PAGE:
I wrote months ago about my fascination with the high speeds achieved by sailing catamarans following my 1959 sail aboard an 18-foot Catalina catamaran on Huntington Lake with Tom Schock and his Thistle crew after their winning the National Thistle Championships. Bill Schock towed their new cat to the lake and must have been thrilled to be present when 15-year old Tom won one of his many winning achievements.
Since writing about the French trimaran “Trieste” breaking the sailboat world speed record at 56-knots a couple of months ago, it was posted for sale. I didn’t understand until I read about an Australian catamaran builder and skipper who broke the record on an African lake and sailed a recorded 80-knots. What a record breaker!
Just prior to crewing with my older brother in 1957 on the family Snowbird, Walt Disney made a hugely successful movie about Davy Crockett and his sidekick Georgie. Following that success, every young boy wanted to be Davy Crockett, and the Disney Company made a fortune selling coon skin caps. Everyone I knew, myself included, played with their coon skin caps for years.
Fess Parker had the role of Mr. Crockett and Buddy Ebsen was Georgie. In later years Fess Parker became a successful vintner and hotel businessman outside Santa Barbara. He had a 60-foot catamaran named “Cheyenne” and raced out of the Santa Barbara Yacht Club.
As we all know, Buddy went on to several successful television series (Beverly Hillbillies, etc.) and beginning in the early 1960s spent his summers on Balboa Island and raced out of Balboa Yacht Club.
In the 50s and 60s, my dad crewed on a Thistle, and Buddy also seriously campaigned in the Thistle class.
During this time he constructed the first of four “Polynesian Concept” named catamarans. Recently, after four years wondering if “Poly Con” was still afloat, I saw the cat sailing down our main channel and was so thrilled I had to snap a photo. The vessel looked newly restored except the sails appeared almost antiquated. I’ve noticed it one more time in our harbor.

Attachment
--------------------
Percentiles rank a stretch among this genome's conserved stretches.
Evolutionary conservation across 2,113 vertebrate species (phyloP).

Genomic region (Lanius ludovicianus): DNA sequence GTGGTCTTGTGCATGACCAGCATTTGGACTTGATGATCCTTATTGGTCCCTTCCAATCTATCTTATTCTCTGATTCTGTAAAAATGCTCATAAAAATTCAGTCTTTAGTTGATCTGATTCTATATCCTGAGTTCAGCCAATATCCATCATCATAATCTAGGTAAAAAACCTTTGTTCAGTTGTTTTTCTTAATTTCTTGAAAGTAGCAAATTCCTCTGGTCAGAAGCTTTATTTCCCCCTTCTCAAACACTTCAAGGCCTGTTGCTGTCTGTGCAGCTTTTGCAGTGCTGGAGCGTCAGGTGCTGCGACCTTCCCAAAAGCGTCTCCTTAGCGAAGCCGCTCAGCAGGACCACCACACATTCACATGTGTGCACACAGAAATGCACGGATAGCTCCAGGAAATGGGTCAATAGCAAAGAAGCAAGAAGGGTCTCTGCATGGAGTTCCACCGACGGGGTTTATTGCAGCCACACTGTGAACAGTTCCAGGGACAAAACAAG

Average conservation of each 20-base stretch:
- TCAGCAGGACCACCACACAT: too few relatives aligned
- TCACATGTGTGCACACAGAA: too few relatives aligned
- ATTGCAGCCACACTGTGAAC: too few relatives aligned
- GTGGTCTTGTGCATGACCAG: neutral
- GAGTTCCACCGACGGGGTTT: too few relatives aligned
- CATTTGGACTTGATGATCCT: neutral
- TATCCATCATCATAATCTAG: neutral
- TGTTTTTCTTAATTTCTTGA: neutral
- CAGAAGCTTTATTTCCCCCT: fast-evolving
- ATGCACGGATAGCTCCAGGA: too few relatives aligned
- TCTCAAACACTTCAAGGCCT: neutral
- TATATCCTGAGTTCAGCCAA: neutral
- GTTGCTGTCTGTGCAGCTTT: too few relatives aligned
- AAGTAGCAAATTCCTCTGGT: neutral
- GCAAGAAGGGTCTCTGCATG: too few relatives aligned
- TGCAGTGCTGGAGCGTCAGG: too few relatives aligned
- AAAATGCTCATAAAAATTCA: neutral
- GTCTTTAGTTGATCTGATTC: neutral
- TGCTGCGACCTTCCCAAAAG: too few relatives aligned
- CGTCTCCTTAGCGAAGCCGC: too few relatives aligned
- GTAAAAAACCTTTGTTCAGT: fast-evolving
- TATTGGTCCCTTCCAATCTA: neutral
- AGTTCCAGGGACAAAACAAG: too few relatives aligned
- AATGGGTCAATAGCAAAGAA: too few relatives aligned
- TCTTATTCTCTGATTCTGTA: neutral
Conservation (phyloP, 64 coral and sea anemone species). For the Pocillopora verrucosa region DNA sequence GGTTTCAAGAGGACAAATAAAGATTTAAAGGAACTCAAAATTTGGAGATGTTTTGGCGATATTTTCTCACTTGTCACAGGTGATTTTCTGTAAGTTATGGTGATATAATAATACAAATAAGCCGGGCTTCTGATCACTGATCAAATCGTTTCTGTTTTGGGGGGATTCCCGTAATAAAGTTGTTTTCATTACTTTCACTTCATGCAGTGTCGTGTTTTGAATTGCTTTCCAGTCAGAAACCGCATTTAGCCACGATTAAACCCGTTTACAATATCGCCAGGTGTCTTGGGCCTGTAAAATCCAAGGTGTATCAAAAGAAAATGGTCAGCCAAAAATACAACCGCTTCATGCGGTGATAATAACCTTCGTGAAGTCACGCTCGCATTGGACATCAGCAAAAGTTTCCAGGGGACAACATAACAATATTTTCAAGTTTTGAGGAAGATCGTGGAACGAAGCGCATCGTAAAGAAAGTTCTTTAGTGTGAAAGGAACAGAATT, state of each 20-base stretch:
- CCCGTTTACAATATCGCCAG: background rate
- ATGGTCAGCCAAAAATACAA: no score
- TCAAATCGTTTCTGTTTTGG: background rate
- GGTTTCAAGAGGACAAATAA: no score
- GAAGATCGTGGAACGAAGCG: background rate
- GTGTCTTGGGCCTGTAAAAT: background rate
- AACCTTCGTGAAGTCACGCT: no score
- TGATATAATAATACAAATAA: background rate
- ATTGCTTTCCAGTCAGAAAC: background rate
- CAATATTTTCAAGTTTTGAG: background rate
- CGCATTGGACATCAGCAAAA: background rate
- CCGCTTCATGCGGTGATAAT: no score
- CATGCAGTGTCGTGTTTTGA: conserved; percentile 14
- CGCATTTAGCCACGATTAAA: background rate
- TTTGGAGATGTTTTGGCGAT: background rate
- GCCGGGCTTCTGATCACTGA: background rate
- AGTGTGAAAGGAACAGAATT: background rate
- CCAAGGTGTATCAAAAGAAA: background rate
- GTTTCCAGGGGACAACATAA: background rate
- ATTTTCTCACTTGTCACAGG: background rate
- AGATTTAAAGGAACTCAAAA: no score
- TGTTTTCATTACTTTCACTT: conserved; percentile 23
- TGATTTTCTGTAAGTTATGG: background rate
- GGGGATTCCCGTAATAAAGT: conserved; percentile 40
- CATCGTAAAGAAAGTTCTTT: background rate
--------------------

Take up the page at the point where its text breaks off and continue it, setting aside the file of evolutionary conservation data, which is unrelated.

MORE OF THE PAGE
Buddy was easily recognized on his boats because he always wore a loud, bright red long sleeved shirt which accented his white hair. I don’t remember “Poly Con II or III,” but for several years he sailed the cabin-less IV every summer.
Many times he would sail solo up the bay in his red shirt with only the mainsail up (which creates an unwieldy vessel) to Woody’s Wharf for an hour or two. He’d then return to his mooring and secure the yacht.
I think it was around the late 60s that I read and then saw several 36-foot sloop catamarans that Buddy and Schock Boats built with larger cabin space and lower freeboard as cruising yachts. I believe they made about twelve or more. They were ahead of their time. We have one left in Newport which I included a photo of although as you can clearly see, had been left unattended for years. That’s a shame!